Another NHS hospital safety lapse ‘inevitable’ warns Francis

The investigator who probed the huge lapse in standards which led to patients suffering and deaths at the Stafford Hospital says a repeat is ‘inevitable’ for the NHS.

Sir Robert Francis QC told the Health Service Journal last week that the health service is facing an “existential crisis” and is “manifestly failing” to keep pace with growing demand.

Francis made his comments after the BBC published leaked figures showing a record number of patients waiting for longer than four hours in A&E units.

Health think tanks say the decline in NHS performance is largely down to budgets failing to keep up with demand, but the government maintains that funding is at a record high.

Sir Robert Francis was speaking on the fourth anniversary of the landmark publication of his public inquiry report in 2013 into failings at Mid-Staffordshire Hospital NHS Foundation Trust.

Between 400 to 1,200 patients are thought to have died as a result of poor care over a 50-month period between 2005 and 2009 at Mid-Staffs hospital.

This estimated number of deaths is disputed because it is based on unreliable mortality statistics from the former healthcare regulator, the Healthcare Commission.

But evidence that patients were left in horrific conditions is not disputed. The subsequent Francis report found multiple failings in the system, it uncovered a break down in clinical care, local management and national oversight, with the concerns of patients and families ignored and hushed up.  Underlying these failures was immense pressure to meet financial and management performance targets.

In an interview with the BBC’s Andrew Marr Show on Sunday, Francis said that it is now less likely that the kind of grim conditions experienced by patients at Mid Staffs would be covered up.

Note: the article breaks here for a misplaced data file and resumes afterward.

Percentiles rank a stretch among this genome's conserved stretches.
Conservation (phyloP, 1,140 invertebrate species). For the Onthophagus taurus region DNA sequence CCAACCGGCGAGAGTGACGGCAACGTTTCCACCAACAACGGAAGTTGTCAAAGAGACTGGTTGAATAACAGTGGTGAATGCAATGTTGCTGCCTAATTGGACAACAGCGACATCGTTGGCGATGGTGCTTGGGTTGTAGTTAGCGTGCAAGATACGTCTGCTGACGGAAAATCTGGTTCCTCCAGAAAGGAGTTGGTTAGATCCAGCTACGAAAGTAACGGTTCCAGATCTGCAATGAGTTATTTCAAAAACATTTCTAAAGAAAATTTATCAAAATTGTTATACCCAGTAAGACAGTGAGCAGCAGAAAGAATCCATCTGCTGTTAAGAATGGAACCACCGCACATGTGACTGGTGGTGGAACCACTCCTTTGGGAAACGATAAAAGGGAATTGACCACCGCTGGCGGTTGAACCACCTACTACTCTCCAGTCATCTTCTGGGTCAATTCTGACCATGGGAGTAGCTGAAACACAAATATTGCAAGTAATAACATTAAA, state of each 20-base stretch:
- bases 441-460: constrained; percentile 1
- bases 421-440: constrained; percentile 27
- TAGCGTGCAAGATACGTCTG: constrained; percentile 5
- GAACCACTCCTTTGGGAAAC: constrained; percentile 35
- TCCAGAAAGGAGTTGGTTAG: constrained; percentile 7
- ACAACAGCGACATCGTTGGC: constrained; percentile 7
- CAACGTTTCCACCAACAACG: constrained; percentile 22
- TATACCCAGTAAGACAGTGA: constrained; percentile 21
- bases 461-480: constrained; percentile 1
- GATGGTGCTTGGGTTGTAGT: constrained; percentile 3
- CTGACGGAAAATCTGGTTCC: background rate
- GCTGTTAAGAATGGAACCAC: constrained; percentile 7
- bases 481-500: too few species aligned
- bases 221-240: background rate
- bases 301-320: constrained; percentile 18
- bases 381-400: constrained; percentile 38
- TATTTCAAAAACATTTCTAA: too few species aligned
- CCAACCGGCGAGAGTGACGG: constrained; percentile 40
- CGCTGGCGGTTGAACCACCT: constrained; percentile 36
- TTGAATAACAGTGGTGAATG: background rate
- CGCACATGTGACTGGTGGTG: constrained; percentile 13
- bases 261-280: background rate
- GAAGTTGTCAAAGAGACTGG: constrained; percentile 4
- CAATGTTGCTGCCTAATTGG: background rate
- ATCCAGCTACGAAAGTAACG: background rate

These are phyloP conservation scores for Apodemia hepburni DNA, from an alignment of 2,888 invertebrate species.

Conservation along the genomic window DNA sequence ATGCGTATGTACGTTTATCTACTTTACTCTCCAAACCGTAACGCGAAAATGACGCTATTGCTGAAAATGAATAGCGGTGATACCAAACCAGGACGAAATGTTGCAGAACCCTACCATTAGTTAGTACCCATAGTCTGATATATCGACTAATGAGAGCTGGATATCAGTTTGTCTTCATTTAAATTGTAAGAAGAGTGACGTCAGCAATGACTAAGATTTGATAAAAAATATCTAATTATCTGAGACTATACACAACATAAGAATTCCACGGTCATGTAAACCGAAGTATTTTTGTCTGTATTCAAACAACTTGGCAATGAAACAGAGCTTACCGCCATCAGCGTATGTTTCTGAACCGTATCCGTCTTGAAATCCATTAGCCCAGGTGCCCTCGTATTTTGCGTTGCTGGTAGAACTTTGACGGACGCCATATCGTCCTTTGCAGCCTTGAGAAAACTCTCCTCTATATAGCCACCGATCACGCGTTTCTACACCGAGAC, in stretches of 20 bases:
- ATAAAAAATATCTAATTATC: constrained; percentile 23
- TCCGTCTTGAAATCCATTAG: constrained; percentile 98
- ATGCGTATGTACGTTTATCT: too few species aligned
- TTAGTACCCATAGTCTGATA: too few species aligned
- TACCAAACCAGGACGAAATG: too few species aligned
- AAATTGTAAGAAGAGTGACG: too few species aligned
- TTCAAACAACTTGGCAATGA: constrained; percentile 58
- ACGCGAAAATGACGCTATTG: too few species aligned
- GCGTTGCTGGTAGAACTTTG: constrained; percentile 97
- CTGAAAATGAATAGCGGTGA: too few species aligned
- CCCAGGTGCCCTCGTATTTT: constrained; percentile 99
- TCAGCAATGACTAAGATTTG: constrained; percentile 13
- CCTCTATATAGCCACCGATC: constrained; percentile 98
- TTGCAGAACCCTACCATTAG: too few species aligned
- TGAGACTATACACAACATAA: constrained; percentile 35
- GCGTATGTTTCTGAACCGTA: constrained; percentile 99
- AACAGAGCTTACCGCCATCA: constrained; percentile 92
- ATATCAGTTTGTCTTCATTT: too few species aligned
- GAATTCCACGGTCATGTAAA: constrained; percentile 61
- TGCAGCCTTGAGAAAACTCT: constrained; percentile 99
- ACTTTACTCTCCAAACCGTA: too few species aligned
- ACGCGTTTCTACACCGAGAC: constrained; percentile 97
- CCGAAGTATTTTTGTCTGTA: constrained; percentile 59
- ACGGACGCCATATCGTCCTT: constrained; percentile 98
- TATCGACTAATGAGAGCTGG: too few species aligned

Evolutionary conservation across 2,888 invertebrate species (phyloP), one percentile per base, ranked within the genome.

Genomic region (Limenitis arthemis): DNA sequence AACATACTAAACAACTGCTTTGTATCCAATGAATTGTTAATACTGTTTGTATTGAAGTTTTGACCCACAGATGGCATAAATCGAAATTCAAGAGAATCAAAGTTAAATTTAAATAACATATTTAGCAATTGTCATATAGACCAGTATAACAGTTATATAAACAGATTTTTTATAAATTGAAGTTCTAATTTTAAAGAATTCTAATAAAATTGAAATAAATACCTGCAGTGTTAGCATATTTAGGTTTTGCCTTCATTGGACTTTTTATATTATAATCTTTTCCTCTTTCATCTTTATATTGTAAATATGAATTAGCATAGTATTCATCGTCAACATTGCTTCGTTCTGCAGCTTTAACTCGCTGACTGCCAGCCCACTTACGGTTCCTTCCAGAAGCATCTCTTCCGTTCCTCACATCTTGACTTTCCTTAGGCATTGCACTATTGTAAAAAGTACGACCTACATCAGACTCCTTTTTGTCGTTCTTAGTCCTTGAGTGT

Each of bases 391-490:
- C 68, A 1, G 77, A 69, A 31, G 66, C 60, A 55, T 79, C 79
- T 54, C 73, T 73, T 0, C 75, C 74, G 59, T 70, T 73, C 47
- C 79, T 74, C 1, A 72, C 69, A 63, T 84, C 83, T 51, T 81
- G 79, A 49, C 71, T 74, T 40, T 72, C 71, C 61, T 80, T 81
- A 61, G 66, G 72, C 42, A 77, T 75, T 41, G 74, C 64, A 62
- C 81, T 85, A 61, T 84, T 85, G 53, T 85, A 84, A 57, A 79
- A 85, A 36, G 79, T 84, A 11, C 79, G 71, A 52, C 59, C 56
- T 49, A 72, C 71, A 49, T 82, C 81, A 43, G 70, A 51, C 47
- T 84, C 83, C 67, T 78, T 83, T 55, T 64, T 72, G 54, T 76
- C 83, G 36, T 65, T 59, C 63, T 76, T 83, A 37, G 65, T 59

Jeremy Hunt admits failings are unacceptable – but has no suggestions about how they can be fixed.

Health secretary Jeremy Hunt admitted last week that the situation in the NHS is “unacceptable”. Francis says this shows a greater transparency which should help to identify problems much earlier.

But Francis added: “The system is running extremely hot at the moment and it’s only working at all because of the almost superhuman efforts of the staff of the NHS.  It can’t carry on like that indefinitely without something, or risking something, going badly wrong.”

He added: “The risks increase all the time and the pressure keeps on getting worse and we know that more and more [hospital] chief executives say that they can’t meet their financial targets.”

More needs to be done to improve capacity in adult social care, and the government must find more ways of avoiding people attending hospital or the NHS is “going to carry on repeating these crises,” said Francis.

There are rumours that chancellor Philip Hammond will give more money to social care funding in the budget on 8 March to relieve the pressure on the NHS.  The Treasury has been reluctant to find extra money for health and social care, the latter having seen deep funding cuts in recent years.

A common cause cited for England’s overcrowded hospitals has been a lack of capacity in social care provided by councils, which leads to thousands of patients remaining in hospital because there is no social care provision for them.

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